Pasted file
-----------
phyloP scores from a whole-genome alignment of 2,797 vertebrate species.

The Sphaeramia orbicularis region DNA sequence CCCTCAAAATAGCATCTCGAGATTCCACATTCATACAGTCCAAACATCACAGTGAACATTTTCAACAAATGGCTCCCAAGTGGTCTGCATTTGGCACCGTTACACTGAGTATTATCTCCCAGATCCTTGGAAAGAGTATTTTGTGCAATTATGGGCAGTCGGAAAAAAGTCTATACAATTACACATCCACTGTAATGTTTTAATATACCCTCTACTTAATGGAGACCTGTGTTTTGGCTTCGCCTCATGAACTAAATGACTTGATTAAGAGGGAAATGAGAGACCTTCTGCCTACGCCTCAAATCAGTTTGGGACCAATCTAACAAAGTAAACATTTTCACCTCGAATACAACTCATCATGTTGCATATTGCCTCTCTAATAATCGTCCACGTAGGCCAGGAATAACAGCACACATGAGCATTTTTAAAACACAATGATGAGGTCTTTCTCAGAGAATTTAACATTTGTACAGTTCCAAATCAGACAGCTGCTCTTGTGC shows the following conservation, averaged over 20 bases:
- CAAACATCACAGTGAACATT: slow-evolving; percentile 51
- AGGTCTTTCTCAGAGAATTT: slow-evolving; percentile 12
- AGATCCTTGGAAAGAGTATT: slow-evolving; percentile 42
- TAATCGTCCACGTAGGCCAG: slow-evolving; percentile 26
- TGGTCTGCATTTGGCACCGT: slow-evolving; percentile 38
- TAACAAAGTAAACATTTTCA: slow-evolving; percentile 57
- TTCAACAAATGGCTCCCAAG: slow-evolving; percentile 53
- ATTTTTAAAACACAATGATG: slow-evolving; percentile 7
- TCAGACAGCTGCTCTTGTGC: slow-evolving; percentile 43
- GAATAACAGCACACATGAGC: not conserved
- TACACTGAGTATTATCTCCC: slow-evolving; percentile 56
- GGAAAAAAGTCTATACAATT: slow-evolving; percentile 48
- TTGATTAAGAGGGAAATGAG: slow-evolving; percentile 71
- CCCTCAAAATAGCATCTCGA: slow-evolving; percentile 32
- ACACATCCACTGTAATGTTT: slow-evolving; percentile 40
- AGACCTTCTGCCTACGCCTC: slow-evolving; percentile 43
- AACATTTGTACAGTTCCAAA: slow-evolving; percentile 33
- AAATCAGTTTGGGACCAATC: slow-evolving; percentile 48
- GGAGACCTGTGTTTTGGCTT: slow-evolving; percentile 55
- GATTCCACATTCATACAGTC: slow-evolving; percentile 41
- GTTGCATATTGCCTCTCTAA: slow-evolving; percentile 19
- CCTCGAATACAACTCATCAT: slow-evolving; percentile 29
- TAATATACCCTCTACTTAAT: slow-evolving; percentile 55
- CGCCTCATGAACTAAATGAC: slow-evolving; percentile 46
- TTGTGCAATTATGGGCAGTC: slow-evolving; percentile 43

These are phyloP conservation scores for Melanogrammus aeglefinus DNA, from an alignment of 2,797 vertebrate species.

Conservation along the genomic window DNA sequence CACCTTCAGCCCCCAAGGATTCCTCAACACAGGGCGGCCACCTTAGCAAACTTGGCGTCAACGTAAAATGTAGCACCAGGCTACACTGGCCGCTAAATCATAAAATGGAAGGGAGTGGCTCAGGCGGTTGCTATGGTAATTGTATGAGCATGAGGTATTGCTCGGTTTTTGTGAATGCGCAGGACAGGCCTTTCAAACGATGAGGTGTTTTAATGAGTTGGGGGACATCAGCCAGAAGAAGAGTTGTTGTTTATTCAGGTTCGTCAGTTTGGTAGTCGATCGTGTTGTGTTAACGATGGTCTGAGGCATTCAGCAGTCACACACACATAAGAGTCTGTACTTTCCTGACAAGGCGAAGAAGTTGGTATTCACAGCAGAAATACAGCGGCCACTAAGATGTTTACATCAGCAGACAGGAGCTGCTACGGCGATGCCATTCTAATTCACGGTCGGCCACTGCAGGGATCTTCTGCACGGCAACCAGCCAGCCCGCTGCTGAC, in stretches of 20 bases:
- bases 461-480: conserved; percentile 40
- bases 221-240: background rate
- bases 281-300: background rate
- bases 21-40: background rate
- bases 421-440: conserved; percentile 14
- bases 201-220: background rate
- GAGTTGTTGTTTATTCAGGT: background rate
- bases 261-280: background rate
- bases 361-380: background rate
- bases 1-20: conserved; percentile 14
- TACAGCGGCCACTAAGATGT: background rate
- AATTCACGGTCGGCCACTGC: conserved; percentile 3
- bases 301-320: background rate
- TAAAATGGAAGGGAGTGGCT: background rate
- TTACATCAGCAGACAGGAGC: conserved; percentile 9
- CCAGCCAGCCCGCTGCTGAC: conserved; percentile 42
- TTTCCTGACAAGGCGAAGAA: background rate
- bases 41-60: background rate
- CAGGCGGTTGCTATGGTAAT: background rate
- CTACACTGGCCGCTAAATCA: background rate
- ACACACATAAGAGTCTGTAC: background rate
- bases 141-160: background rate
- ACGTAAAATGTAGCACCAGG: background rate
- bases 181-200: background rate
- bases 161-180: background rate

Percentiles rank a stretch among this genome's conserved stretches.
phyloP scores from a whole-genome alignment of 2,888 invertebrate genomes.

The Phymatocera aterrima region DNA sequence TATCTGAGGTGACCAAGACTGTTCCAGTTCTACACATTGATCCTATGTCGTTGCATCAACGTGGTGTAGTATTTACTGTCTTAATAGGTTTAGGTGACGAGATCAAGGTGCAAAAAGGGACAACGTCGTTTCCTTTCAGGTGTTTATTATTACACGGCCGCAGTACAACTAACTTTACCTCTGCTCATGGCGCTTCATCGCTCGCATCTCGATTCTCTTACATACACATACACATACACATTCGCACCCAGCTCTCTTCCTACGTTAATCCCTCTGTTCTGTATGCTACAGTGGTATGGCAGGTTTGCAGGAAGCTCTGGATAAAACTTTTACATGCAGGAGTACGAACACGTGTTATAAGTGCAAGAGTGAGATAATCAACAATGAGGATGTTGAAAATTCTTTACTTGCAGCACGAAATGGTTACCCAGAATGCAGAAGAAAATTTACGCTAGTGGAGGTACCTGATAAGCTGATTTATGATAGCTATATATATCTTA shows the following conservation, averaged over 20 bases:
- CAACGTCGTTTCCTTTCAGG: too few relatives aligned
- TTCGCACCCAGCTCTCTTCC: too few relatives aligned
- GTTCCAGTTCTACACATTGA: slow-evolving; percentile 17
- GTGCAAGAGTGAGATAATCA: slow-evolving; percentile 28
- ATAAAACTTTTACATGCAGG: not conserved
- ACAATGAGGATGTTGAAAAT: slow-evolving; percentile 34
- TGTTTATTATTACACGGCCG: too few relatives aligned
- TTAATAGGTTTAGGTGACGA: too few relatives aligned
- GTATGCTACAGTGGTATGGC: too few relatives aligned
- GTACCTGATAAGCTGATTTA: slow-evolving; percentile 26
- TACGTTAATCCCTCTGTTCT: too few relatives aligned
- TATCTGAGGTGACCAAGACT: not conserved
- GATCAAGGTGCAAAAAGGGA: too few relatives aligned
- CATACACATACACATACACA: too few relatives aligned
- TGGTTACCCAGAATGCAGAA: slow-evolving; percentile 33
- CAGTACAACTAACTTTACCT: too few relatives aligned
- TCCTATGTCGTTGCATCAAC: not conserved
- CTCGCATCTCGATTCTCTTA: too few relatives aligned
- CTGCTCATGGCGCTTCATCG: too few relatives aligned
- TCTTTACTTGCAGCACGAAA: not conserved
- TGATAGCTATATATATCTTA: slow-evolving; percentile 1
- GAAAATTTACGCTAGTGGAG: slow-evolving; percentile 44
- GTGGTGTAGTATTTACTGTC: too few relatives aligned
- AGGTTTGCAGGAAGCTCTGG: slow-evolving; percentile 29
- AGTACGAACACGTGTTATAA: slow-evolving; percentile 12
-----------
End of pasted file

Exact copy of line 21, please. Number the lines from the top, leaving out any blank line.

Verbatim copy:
- GGAGACCTGTGTTTTGGCTT: slow-evolving; percentile 55